DM

Chongquing, China

Adventurers have stumbled across a cave so enormous that it has its own weather system, complete with wispy clouds and lingering fog inside vast caverns.

A team of expert cavers and photographers have been exploring the vast cave system in the Chongquing province of China and have taken the first-ever photographs of the natural wonder.

They were amazed to discover the entrance to the hidden Er Wang Dong cave system and were stunned when they managed to climb inside to see a space so large that it can contain a cloud.

Photographer and caver Robbie Shone, from Manchester, was part of a team of 15 explorers on a month-long expedition that discovered the hidden system. ‘A few of the caves had previously been used by nitrate miners, at the areas close to the entrance, but had never been properly explored before,’ he said. ‘All the major passageways were deep underground and had never seen light before.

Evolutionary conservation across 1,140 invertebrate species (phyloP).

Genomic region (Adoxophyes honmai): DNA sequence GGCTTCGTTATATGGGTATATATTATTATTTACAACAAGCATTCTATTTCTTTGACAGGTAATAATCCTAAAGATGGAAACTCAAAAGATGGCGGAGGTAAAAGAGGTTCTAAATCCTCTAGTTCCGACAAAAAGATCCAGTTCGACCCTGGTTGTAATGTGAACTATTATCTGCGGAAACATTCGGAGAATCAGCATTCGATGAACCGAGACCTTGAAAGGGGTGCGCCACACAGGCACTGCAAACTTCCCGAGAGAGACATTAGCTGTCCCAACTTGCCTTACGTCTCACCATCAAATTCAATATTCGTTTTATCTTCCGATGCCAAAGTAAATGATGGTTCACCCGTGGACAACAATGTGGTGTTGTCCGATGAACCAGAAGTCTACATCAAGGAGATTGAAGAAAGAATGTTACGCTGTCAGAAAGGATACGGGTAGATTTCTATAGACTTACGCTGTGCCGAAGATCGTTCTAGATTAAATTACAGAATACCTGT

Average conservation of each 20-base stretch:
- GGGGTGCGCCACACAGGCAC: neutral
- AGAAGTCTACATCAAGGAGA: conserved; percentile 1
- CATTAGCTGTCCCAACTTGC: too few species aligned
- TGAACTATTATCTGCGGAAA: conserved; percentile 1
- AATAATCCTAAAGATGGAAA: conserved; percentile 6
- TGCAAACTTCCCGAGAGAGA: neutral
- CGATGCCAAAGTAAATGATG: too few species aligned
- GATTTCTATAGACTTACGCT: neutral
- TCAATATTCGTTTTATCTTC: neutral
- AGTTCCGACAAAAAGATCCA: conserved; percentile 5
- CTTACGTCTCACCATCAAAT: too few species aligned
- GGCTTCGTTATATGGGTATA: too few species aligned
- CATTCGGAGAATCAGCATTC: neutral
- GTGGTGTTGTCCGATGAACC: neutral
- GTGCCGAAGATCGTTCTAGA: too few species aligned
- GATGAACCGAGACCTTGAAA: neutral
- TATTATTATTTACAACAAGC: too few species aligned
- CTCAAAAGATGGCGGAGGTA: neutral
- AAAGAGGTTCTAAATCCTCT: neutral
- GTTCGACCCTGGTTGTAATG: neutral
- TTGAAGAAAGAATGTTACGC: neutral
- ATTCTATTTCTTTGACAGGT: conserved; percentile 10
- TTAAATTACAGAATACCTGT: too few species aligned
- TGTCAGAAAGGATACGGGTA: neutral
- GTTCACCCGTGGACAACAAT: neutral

‘It is always very special, knowing that you are the first to step foot into a cave or somewhere where nobody had previously seen, not knowing what you might find and discover. ‘Where else on Earth can still hold secrets and mysteries of discovery? That’s what I love so much about exploring.

Mr Shones was particularly excited about the cave network’s interior weather system. ‘I had never seen anything quite like the inside cloud ladder before,’ he said.

‘Thick cloud and fogs hangs in the upper half of the cave, where it gets trapped and unable to escape through the small passage in the roof, 250m above the ground. ‘It reminded me of being in an abandoned slate quarrying North Wales in bad weather.

The cave system discovered is not the only one with clouds inside, as humidity rises inside the caverns into colder air to form clouds inside the giant, enclosed spaces.

The network, includes ‘Cloud Ladder Hall’ which itself  measures around 51,000 metres squared, while there are rivers and vegetation on the floor of some of its huge caverns.